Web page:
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Heinzelmann, Nora, , . Deontology defended
2018, Synthese 195 (12):5197–5216
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Added by: Björn Freter, Contributed by: Björn Freter

Abstract: Empirical research into moral decision-making is often taken to have normative implications. For instance, in his recent book, Greene (2013) relies on empirical findings to establish utilitarianism as a superior normative ethical theory. Kantian ethics, and deontological ethics more generally, is a rival view that Greene attacks. At the heart of Greene’s argument against deontology is the claim that deontological moral judgments are the product of certain emotions and not of reason. Deontological ethics is a mere rationalization of these emotions. Accordingly Greene maintains that deontology should be abandoned. This paper is a defense of deontological ethical theory. It argues that Greene’s argument against deontology needs further support. Greene’s empirical evidence is open to alternative interpretations. In particular, it is not clear that Greene’s characterization of alarm-like emotions that are relative to culture and personal experience is empirically tenable. Moreover, it is implausible that such emotions produce specifically deontological judgments. A rival sentimentalist view, according to which all moral judgments are determined by emotion, is at least as plausible given the empirical evidence and independently supported by philosophical theory. I therefore call for an improvement of Greene’s argument.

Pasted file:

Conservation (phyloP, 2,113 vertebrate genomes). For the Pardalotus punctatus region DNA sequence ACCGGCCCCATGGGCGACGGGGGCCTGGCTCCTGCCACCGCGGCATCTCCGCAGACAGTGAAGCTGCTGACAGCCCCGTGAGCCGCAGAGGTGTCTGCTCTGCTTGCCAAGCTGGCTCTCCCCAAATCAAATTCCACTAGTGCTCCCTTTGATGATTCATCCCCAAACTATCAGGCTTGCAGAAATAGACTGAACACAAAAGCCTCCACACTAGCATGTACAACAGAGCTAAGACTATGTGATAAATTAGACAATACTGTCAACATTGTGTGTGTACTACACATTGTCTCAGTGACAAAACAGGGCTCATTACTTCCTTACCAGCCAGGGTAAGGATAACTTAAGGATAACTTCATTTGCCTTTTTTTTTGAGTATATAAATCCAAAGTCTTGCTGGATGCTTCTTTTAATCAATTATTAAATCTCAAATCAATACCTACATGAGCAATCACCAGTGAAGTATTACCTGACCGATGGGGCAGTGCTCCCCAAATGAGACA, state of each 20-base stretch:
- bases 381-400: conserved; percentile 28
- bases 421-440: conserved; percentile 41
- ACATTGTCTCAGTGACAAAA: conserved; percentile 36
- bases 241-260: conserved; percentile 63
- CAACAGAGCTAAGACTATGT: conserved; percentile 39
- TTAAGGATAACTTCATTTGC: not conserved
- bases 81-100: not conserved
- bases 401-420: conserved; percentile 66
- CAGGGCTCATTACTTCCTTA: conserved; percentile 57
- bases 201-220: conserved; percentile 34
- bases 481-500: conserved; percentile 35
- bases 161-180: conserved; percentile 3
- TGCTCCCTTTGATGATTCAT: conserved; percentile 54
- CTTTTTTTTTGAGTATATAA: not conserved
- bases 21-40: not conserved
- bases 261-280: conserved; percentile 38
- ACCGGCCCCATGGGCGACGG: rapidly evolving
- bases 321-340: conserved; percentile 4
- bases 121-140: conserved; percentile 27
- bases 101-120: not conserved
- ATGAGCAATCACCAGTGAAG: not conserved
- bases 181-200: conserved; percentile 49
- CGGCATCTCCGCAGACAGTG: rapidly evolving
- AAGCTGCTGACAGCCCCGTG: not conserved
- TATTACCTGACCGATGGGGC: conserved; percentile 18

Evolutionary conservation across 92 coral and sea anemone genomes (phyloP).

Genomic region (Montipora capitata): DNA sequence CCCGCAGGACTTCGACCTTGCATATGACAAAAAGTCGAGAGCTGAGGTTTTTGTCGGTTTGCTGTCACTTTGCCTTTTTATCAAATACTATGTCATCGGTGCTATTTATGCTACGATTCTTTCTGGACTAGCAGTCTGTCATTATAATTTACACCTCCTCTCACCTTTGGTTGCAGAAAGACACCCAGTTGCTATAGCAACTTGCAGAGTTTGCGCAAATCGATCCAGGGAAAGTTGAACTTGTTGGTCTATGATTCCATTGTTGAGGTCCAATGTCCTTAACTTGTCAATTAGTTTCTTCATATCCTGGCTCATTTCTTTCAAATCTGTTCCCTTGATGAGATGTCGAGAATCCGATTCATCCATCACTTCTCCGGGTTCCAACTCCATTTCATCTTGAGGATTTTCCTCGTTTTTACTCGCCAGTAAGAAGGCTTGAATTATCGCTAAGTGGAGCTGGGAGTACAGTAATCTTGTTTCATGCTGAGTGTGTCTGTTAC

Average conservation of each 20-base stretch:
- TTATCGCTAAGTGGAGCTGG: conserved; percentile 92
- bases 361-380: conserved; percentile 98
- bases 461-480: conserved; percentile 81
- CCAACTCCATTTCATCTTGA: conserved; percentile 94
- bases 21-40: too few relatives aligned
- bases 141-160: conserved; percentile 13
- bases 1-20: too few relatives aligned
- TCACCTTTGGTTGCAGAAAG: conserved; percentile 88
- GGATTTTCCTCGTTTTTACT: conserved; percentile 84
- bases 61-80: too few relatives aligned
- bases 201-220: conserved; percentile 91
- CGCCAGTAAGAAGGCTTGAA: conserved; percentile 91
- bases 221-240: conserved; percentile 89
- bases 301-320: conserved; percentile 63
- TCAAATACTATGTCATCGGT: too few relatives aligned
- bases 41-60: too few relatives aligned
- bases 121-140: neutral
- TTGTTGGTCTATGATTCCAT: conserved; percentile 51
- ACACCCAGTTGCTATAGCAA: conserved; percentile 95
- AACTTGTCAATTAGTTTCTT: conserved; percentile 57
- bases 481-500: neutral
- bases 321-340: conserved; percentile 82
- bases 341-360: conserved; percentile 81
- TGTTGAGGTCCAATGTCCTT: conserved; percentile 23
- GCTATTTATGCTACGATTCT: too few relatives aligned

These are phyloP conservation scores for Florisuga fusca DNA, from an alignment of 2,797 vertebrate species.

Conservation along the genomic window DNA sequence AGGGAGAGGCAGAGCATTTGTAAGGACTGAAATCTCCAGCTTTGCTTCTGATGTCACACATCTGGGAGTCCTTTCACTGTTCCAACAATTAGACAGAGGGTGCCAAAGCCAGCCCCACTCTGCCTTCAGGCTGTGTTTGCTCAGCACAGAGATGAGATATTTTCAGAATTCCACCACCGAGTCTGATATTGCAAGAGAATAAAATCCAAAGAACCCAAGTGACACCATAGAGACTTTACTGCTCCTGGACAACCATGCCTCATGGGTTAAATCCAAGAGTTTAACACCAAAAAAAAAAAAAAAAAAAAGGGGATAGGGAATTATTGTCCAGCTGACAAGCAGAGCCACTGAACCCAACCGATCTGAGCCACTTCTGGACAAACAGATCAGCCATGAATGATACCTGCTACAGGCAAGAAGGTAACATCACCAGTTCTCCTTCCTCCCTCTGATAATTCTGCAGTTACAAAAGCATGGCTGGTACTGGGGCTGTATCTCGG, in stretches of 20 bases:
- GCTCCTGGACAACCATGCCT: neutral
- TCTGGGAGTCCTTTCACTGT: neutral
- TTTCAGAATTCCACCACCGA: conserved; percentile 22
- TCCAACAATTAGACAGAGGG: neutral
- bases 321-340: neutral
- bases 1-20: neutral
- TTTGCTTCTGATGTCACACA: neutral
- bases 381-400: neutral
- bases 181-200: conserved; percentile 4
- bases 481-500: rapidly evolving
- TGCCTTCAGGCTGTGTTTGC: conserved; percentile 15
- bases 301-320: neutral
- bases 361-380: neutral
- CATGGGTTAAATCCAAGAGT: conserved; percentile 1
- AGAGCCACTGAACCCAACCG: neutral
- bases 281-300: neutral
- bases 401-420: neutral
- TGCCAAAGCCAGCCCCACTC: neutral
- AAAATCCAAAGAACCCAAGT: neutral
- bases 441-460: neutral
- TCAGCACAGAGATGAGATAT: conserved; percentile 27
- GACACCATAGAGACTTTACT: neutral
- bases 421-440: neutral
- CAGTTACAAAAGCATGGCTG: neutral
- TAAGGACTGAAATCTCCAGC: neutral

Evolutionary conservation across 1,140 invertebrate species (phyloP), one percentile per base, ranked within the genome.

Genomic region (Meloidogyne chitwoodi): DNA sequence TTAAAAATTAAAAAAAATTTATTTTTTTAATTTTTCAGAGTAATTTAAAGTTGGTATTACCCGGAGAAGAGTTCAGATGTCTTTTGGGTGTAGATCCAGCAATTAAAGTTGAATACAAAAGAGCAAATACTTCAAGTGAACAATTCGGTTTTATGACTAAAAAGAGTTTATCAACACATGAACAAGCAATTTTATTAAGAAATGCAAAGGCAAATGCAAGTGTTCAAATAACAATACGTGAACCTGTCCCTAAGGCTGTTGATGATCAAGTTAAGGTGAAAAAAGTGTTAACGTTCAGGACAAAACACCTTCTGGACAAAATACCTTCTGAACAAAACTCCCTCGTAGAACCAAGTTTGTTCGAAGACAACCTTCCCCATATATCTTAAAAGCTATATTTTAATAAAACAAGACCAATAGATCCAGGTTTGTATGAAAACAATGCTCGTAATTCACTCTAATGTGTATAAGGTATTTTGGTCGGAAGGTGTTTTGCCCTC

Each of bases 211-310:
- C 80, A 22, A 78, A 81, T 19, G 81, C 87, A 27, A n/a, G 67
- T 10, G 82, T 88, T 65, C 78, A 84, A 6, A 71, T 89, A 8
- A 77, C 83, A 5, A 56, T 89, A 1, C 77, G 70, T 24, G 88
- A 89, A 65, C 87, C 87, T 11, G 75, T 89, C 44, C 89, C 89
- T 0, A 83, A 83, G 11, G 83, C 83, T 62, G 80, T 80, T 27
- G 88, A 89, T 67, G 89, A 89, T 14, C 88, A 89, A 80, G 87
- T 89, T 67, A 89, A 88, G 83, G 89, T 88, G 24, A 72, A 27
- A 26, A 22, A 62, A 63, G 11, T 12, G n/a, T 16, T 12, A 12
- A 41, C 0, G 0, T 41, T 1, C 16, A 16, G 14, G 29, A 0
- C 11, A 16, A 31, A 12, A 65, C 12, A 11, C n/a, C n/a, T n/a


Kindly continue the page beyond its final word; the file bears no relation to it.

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McShane, Katie, , . Neosentimentalism and Environmental Ethics
2011, Environmental Ethics, 33 (1): 5-23.
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Added by: Rochelle DuFord, Contributed by:

Abstract: Neosentimentalism provides environmental ethics with a theory of value that might be particularly useful for solving many of the problems that have plagued the field since its early days. In particular, a neosentimentalist understanding of value offers us hope for making sense of (1) what intrinsic value might be and how we could know whether parts of the natural world have it; (2) the extent to which value is an essentially anthropocentric concept; and (3) how our understanding of value could be compatible with both a respectable naturalism and a robust normativity.

Comment: This reading is could be used well as a response to Rolston or Callicott's versions of environmental value. The article also covers a number of problems endemic to formal value theory (especially a neosentimentalist theory of the nature of value). It would work best in an upper level undergraduate course on value theory or environmental ethics.

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